Chrysler recently came out with a new commercial about one of their cars. I don’t really care about new cars on the market so I can’t tell you which model they were advertising, but the spirit of the commercial made an impression on me. The very first words you hear are calmly yet strongly spoken,
We’re born makers.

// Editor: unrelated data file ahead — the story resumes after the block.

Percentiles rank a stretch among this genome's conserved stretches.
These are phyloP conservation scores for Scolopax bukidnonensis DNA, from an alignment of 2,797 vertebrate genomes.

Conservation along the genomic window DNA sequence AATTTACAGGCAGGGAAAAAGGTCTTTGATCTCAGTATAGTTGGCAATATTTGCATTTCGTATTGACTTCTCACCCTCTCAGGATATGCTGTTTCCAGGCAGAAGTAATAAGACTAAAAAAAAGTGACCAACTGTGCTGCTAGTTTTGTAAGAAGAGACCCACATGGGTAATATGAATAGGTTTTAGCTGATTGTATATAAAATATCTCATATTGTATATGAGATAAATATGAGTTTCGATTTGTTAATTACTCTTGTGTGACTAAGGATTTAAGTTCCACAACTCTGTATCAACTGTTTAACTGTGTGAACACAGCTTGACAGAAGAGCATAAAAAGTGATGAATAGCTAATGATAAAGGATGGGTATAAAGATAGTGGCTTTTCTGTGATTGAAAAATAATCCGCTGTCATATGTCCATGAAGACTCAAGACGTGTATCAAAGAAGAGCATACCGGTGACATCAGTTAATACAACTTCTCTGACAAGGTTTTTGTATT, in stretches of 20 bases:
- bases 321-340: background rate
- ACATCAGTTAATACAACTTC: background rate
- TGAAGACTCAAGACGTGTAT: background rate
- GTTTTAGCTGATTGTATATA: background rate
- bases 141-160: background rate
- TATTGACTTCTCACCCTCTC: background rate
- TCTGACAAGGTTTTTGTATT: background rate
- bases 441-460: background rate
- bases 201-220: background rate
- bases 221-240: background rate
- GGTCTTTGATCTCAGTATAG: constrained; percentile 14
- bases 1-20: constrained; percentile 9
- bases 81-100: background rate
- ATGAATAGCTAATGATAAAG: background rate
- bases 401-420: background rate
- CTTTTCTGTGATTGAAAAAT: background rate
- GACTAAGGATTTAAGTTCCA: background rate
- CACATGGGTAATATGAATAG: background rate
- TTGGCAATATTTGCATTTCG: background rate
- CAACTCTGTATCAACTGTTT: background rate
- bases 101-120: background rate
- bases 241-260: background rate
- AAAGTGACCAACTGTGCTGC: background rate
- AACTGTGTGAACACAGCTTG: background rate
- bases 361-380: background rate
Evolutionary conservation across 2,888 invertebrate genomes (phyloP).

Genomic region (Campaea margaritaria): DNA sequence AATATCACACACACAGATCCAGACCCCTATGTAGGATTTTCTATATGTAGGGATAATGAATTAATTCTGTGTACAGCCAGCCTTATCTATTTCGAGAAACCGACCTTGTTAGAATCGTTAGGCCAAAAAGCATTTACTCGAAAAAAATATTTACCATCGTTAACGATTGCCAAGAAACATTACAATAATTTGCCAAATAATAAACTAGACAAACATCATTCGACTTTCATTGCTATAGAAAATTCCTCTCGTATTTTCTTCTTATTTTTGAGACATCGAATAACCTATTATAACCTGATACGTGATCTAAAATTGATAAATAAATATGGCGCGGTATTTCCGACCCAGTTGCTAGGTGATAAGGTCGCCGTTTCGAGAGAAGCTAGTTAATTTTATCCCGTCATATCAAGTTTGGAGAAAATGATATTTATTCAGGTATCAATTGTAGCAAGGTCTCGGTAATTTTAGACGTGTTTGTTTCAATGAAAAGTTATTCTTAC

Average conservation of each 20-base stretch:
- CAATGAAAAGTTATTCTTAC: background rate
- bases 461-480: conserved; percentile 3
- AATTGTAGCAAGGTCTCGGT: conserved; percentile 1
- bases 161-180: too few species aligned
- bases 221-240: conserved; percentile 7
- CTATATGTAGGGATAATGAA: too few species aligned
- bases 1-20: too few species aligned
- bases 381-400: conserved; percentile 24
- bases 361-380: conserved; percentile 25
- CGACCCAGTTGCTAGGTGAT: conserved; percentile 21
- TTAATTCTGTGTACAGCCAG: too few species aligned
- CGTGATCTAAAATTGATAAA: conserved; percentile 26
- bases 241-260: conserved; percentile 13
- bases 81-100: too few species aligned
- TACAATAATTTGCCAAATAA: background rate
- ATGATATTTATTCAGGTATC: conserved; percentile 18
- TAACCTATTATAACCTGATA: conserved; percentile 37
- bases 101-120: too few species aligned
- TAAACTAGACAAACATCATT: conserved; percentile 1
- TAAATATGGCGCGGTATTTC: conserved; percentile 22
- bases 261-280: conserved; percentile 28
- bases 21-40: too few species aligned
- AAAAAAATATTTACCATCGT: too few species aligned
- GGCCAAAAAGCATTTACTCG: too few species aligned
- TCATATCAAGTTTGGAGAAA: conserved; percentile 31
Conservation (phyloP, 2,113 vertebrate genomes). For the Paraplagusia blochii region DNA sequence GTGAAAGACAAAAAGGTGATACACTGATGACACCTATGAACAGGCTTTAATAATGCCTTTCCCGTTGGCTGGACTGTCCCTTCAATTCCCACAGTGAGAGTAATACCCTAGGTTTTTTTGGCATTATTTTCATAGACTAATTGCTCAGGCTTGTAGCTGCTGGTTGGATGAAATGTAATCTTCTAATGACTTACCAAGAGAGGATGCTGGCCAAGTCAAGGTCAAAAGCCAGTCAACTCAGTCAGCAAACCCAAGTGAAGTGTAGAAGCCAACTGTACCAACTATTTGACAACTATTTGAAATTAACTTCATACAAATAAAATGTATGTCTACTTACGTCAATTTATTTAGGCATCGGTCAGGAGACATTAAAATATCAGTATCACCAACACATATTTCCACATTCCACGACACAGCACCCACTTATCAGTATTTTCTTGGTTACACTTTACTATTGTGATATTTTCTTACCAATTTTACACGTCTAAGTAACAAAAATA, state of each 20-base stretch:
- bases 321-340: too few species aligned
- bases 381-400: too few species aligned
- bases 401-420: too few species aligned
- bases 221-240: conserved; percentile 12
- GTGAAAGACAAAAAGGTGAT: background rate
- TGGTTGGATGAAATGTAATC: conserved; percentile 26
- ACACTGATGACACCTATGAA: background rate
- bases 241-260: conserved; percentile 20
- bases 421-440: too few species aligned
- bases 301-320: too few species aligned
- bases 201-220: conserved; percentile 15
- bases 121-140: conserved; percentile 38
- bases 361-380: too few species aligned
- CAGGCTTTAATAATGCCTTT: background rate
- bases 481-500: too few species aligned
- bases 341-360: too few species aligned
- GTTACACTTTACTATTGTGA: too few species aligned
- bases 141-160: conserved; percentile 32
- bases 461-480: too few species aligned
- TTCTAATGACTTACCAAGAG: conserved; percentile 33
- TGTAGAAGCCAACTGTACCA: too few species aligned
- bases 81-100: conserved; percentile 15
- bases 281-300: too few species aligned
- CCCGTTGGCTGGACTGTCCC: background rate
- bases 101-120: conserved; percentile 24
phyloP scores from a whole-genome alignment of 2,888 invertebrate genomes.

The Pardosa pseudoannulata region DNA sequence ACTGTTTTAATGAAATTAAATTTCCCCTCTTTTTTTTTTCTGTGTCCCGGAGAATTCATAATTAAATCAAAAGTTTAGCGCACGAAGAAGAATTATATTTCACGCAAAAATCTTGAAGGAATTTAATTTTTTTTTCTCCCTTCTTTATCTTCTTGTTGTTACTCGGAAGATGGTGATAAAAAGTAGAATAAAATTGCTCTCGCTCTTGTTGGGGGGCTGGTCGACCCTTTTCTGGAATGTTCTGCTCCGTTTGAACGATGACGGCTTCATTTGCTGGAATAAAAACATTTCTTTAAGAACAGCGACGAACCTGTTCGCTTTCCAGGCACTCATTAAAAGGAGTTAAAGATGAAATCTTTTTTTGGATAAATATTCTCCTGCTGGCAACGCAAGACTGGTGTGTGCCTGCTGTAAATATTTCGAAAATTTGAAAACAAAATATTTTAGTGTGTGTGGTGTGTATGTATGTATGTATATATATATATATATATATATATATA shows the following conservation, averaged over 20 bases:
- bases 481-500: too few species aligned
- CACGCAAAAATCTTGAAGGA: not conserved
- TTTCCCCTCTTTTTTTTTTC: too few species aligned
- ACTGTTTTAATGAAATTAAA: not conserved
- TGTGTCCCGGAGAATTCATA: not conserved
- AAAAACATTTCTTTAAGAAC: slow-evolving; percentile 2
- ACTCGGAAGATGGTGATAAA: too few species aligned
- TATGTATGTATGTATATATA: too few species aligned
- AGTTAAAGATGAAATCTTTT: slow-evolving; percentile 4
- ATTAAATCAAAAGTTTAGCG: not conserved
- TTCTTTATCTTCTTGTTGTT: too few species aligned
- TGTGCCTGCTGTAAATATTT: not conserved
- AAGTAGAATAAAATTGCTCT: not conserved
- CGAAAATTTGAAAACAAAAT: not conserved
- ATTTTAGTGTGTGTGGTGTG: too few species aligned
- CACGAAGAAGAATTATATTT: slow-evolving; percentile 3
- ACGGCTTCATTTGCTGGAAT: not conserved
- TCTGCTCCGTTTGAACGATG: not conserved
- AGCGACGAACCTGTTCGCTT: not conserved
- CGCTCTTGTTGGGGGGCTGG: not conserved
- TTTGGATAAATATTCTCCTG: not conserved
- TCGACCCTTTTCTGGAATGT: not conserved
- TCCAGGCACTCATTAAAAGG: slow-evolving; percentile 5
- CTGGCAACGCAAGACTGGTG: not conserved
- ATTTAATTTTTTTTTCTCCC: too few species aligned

If I could sum up this phase of our life we are entering, I don’t think I could say it in a more clear, succinct way. God is The Creator, and by making us in his image, he made us with imagination, creativity, and vision. These gifts are expressed in many different ways. Everyone has a different gift. Some make music, some make tools, some make children, some technology, homes, and every other thing on earth, but the point is that we recognize these gifts in ourselves and use them with all the gusto we have. Parable of the talents, anyone? If you trust in someone else to tell you what your gifts are or should be, or if you trust that it’s more important to get any job available in order to pay for the two car garage, brand new cars, and daycare, you’ll likely pass right by the opportunities given to you to find satisfaction in doing what you were born to do. And we’re setting out to make sure that doesn’t happen to us. Our blog is largely about where we’re at. Our life is changing, and this blog is changing along with it. Homesteading is good. I really enjoy it. It gives me the satisfaction of providing for my family and knowing that if the s*** hits the fan we’ll be alright. But it’s also important to us that we don’t spend our lives doing something that doesn’t fit our design. Homesteading to us has been an opportunity to learn skills, appreciation, values, and to create a backup plan. We’ve done that and more! I do plan to continue homesteading, and dream of one day having a large garden and some livestock, but the time for that to happen is not right now. Sometimes the original plan must be adjusted to make the most out of our lives. We have to do a little internal check once in a while to make sure that what we’re doing brings us joy, brings us closer together with the ones we love, and brings us the satisfaction of knowing we are following the path God has designed for us. We only get to live once, and I want to do my very best with the life I have. Today, that means using the time we have to make the most out of our small businesses. Despite the fact that we’re living in a very difficult time for small businesses, Papa and I are excited by the idea that we could create something out of our passions. We could create sustainable businesses and sources of income simply by taking ideas we care about and running with them. Whether or not we succeed in the sense of becoming financially independent, we both believe that giving it our all (which includes setting some other projects aside) is a better use of ourselves than spending our lives waiting for something magical to happen. God has given us our gifts for a reason. To bless others? To bless ourselves? Hopefully both! But no matter the end result, and no matter the obstacles, we have to try. We’re certainly not going to get anywhere by giving a half-hearted effort. I should know, because we’ve tried that too. The reckoning process I went through this summer allowed me to see that now is the time to stop hemming and hawing over the best way to spend my time. If I keep trying to do just a little of everything, nothing is going to get very far. So I decided to commit myself to developing a slightly greater number of clients as a doula, continuing my education as a maternity care person, and supporting Papa in Bags On Sticks in whatever way I can. I’m really excited about this! The feeling that Papa and I are both behind establishing myself not just as “the small-time homesteader” or “crafty homeschool mom” (which I am proud of!), but also as community doula is encouraging – I’ve been waiting for this moment for years. And the idea that Papa could be on the verge of creating a trend, profitable enough to sustain our family and build our home fills me with hope! The passion is apparently bubbling over, because the kids have caught the entrepreneurial bug as well. Buddy has been making and selling bows and arrows, Girlie has been making and selling artwork and paper airplanes, and even Pal has been trying to develop a marketable idea. They are enjoying making things and dreaming up creative ideas on how they can sell them. Buddy is even playing with the idea of saving his money to build a house someday. I don’t expect him to follow through on that quite yet, but it is so wonderful to see each of our kids developing their gifts to benefit themselves and others however they are able. Everyone loves a good story, so I’d like to share with you the history of our businesses, to help express why this transition is so exciting to our family, and give you a platform from which to begin the journey to financial self-reliance with us. (we’re getting a few flower buds, but we probably won’t see too many flower this year) Papa’s story began when he was a young boy, building robots, remote controls, and taking apart toys to build them into something new. He has always been fascinated by how things work, and what alternative uses materials can serve. Papa loves to create things, and his projects vary a lot. For example, the projects he has developed for personal enjoyment or for selling have included 3D art work, musical instruments, woodworking tools, a key scratch guard for a car door, chicken coops, and numerous electronic devices. Those things may not have a lot in common, but they all show how he loves to make things with this hands. This year he developed the idea of the modern hobo bag to be used as an everyday-carry handbag. What began as a sketch and experiments in folding handkerchiefs, Bags On Sticks moved to the sewing machine, experimenting with shapes, patterns, and stitches until just the right design was formed. The Keep became the original Bags On Sticks design, but it wasn’t to stay that way! Papa now has six bag designs with men, women, and children in mind. With handles made from recycled wood he shaped by hand and cloth and other materials he picked out himself, Papa has enjoyed expressing his imagination through a brand new medium, having never used a sewing machine before this year! We designed a website, which is in the process of being remodeled to reflect the growing number of products available, and having attended two arts and craft fairs so far, Papa and I are both really excited about where we can take Bags On Sticks next year. (Buddy practicing his Temple Run falls) This winter we’ll be doing lots of research to plan out the best places to take our booth next summer and fall, and hope to be traveling around Maine to introduce this unique style to as many people as we can. This will be a fun way to go adventuring with our children, bringing them to new places where they can meet new people and see new things that they might not get to around our area. We anticipate that it will be an all-around fun summer. My story began when I was a young teen, learning about the midwives of yesteryear and the powerful role they played in every community. I loved babies and wanted to have a few of them myself, but I felt a strong desire growing in me to become one of these midwives. I didn’t know that midwifery and home birth had been making a comeback, but I reconnected with an acquaintance who was a midwife, and she took me under her wing. Between then and now, I grew from an amateur midwifery assistant, to a birth doula, to a self-study midwifery student, and today I support women as a birth doula, giving them the emotional, physical, spousal, informational, and advocacy support that you cannot get from any other type of maternity care provider. I am now assisting my 31st couple. (Girlie practicing her Temple Run falls) I love helping families bring their babies into the world, and it brings me so much joy to see moms and dads grow in confidence in their ability to take on the challenge of birth and parenting as I come alongside them. In fact, seeing how important this type of support is to families, I am seriously considering remaining a birth doula and not pursuing a career in home birth midwifery. Every woman deserves to have the support of a doula, and I want to do everything I can to help families have positive birth experiences. This means that in the near future I will be taking courses that will enhance my role as doula (a.k.a. personal birth assistant ), such massage therapy with a focus on pregnancy and birth, prenatal nutrition counseling, and childbirth preparation. This winter I’ll be starting HypnoBabies’ Hypno Doula course to help couples using HypnoBabies techniques. While many women know about doulas in neighboring big cities, we live in an area where relatively few women know about and hire them. A large part of what I do is simply informing families of how a doula can help them, and I am hired by 2-6 couples a year to assist them at their births. My hope is that this number will increase to 6-10 couples in the near future. Word-of-mouth has been my most helpful tool in finding clients, as my they often tell their friends after I attend their births, but I have begun focusing on reaching out to the public more via facebook, networking with other maternity care providers, and offering independent childbirth preparation classes. (photo credit: Papa’s brother, “H”) So this is where we are at right now with our businesses. The AFN homestead is still here. We’re still gardening this year, we’ll still have chickens. We’ll still be building our house, a root cellar, and all those homesteading projects we plan to get to so our homestead will run efficiently. We’re still homeschooling, still going on family adventures, voting libertarian, and learning about alternative medicine. All of that will be shared on our facebook page as interesting things happen. But you will also likely begin to see photos and read stories that follow our journey as startup businesses; the ups and downs, ins and outs of developing products and services, marketing them, and managing the ever-more complicated aspects of running a business under our corporate government. I have hopes that you will find encouragement for your own dreams as you follow along. (photo credit: Papa’s brother, “H”, featuring his son, known here as Chap) In my last post, where we go from here, I shared my emotional side; the bittersweet side, of saying goodbye for a time to the work I have been doing. To the blog at AFN, to the garden, and to raising chicks. It wasn’t easy for me to make such a big decision given how much time I have invested into them already. Even though I have no intention whatsoever of making this a permanent goodbye, any change of course like that requires serious thought and consideration about how it will impact our life, and so I needed to express my feelings about it. When Papa got done reading that post, he said it made him feel depressed. He said that if he were to base my thoughts about this transition on that post alone, he wouldn’t think I was very happy about it. I knew I needed to end on a more positive note, because even though that emotional processing was a legitimate part of the story, it was absolutely not the end. No big change is easy to make, hence the sadness, but no big change is worth making unless you see joy on the other side. This is the joy part of the story. We’re born makers, and we’re going to live like it. (photo credit: Papa’s brother, “H”)